I rode it out and I was fine but the experience just got me thinking. Has anyone ever experienced DKA? How fast did it come on? Any noticeable stages? Just curious about any personal experiences. Read that DKA can happen fast but when you are possibly experiencing it, it still surprised me at the speed of it. Don't know if I was actually experiencing DKA but it certainly seems plausible! Thoughts?

  2. Nicoletti

    Sorry, no personal experience here, but vomiting can be an early sign. And yes, DKA will change your blood chemistry to the point of metabolic acidosis. Too much acidosis is not compatible with life -- very serious stuff!
    Do you have urine keto strips? You can check ketones with them if your blood sugar is high.

  3. coravh

    I've been on the verge twice in my 50 years of D. The first time was when I was about 16 or so and I'd had the flu. One of those horrible ones making the rounds that was killing some of the elderly that caught it. I was vomiting for 3 days and on day 3 it started getting worse, rather than better (keep in mind that this was in the 70s, so horrible insulins and no home testing) so my Mom took me to the hospital. They said my blood chemistry was just starting to go "off". The second time was when I had peritonitis (so got really sick, really fast) and went to hospital in the morning. Again, this was in the days before lantus. I took my morning shot of N, and went to the ER. By midnight they had given me no insulin, hadn't tested my blood sugar in 6 hours (the nurse was refusing to) and so I called home to get my insulin. The next morning a young resident cheerfully told me that I had "been on the verge of DKA, but we saved you!!!!". I informed her that they were the ones that had pushed me there.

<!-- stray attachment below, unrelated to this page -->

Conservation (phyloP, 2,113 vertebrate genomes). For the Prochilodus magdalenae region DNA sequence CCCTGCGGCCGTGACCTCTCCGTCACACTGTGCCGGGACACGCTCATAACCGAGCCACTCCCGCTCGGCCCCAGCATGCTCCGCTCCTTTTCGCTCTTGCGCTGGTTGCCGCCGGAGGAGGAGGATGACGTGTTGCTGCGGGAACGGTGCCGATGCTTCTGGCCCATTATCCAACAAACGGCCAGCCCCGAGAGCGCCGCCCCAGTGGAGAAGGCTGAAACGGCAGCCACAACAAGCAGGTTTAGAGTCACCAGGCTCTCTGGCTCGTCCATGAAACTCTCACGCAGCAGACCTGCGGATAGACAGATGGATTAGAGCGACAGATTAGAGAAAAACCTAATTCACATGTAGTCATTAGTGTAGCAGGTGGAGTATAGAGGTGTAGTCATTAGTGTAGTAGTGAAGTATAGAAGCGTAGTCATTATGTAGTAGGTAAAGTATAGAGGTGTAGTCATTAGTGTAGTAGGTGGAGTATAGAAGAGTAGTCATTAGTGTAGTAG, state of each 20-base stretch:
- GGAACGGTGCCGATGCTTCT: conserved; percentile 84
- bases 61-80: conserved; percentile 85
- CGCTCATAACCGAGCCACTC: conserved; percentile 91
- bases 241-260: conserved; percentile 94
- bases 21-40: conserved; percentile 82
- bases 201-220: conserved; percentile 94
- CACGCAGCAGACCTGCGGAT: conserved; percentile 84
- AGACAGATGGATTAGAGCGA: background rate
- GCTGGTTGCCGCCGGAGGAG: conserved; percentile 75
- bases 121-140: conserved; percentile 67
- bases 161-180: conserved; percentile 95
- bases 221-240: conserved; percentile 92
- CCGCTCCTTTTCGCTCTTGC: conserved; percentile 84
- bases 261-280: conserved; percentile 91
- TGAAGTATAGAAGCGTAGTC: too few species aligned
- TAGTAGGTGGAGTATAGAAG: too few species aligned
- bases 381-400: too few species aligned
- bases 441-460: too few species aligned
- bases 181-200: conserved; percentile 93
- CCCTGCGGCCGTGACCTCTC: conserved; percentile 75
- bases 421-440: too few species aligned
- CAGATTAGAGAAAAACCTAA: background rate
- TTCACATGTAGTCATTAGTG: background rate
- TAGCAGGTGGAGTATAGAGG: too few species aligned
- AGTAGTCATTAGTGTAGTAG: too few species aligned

As far as for myself, I know coming close I have always been pretty ill before I got close to the edge. So if you are taking a reasonable amount of insulin and still feel ok, I suspect that DKA is the last thing you need to worry about. Especially if you can keep fluids down along with your bg.
    I really doubt if you were experiencing DKA. Don't forget, the K stands for Keto (acidosis). So you have to have rampaging ketones that acidify your blood. It's not a single day process, especially with insulin on board.
    Cora

  4. -> Continue reading